As expected, the Yankees are once again facing a roster crunch that involves explicitly Clint Frazier and Brandon Drury, both of whom appear ready for a return to action. To compound the problem, there just isn’t much the Yankees can do about it.
This is the problem that surfaces when a team is winning, everyone on the squad is healthy, and your general manager insists on acquiring talented players who, at some point, become major league ready. These are the New York Yankees in 2018.
Clint Frazier says he’s ready and means it, and Brandon Drury is hoping he’s ready to get his career re-started again. Both have numbers to prove they are ready. After Sunday’s 3-for-5-with-a-homer day, Frazier had played in 16 rehab games between SWB and Single-A Tampa, going 20-for-62 (.323) with four home runs. Drury’s trip through the Yankees minor league system has also been productive, as he’s hitting a combined .315 (17-for-54) with two homers and seven RBIs during his rehab.
Luckily for the Yankees, Frazier is an outfielder and Drury plays in the infield. But that’s the only break the Yankees get in deciding what to do with each player.
Clint Frazier appears to be blocked everywhere at the moment. Between Aaron Judge, Giancarlo Stanton, Brett Gardner, and Aaron Hicks, the Yankees already have a full complement of outfielders plus one. Each is a contributor to the offense, and they all play well on defense. And to make matters worse for Frazier, the Yankees are not only winning; they are setting a torrid pace that reminds of the record-breaking 1998 team.
Wishing against hope this does not occur, injuries to any of the outfielders would ease the problem. But even then, for Frazier, it would depend on which outfielder goes down. If it’s Gardner, the Yankees might turn to Billy McKinney, who has a similar skill set as Gardner and is almost ready to return from his rehab.
Both Frazier and McKinney are also exposed as potential trade bait when Brian Cashman goes on his annual expedition in July to nab a premium level starter to the rotation.
When we turn to Brandon Drury, the issue is similar to Frazier’s with a clogged list of infielders all doing relatively well, but with one caveat. Which is the Yankees might see a need to get Drury back in there as soon as possible, given the nature of the injury he is recovering from. Migraines and dizziness have been treated with medication and a new physical regimen. There are no broken bones, torn tendons, or anything like that.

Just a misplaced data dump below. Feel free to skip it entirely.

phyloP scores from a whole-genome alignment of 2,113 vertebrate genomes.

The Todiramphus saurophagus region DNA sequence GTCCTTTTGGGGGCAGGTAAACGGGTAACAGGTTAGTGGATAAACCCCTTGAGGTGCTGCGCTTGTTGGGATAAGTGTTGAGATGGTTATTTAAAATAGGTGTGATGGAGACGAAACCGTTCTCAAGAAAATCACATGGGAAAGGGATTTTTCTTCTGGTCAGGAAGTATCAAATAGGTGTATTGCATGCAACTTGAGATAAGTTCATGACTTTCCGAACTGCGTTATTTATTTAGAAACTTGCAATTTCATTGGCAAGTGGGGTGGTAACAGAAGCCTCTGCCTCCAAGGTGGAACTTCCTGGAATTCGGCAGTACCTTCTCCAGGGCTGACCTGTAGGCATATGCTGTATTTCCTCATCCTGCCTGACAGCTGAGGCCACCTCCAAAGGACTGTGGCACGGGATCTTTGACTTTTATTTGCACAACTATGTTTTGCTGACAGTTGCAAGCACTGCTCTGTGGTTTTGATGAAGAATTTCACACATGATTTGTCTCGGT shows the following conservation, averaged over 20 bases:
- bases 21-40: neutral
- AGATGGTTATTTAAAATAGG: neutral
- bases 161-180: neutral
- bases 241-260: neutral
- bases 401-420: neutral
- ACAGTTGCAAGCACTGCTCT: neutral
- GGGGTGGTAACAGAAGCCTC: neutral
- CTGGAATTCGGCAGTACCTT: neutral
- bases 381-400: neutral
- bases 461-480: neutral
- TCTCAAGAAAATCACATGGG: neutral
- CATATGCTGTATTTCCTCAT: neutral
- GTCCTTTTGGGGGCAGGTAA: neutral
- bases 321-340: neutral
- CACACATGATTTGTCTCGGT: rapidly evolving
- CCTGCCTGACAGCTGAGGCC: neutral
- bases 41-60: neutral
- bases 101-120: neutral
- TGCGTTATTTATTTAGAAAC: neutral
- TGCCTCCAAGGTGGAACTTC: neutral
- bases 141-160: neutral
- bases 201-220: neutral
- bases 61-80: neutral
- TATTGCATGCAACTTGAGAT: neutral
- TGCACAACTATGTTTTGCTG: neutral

And no one is saying Drury is “cured.” More likely, he suffers from a condition in which the problem can only be alleviated, and long-term is something he will probably live with for the rest of his life. Thus, Drury is dealing with something that is not only physical but mental as well. Therefore, the urgency for the Yankees (and Drury) to see how well he copes with those stipulations once he’s facing major league pitching again.
Drury has options, and he could be sent down to Triple-A Scranton for an indefinite period. Conveniently, Miguel Andujar, the player Drury would likely replace, also has options and could be sent down. Gleyber Torres has been sensational since his call-up and will never be replaced by anyone.
Update: Monday May 14 4:30 PM
The Yankees have reinstated Brandon Drury from the 10-day disabled list, but he will not be joining the team. Instead, Drury is being assigned to the Yankees Triple-A team in Scranton, Pennsylvania. This can be seen as either kicking the can down the road or, on the positive side, allowing Drury more time to fully cope with playing on a regular basis, while still being monitored by the medical staff.
Plus, and who’s ready to think about this – the roster crunch problem resurfaces again in a few weeks when Greg Bird is prepared to return to the lineup.
Oh dear, problems, problems, problems all day long. What’s a winning team supposed to do?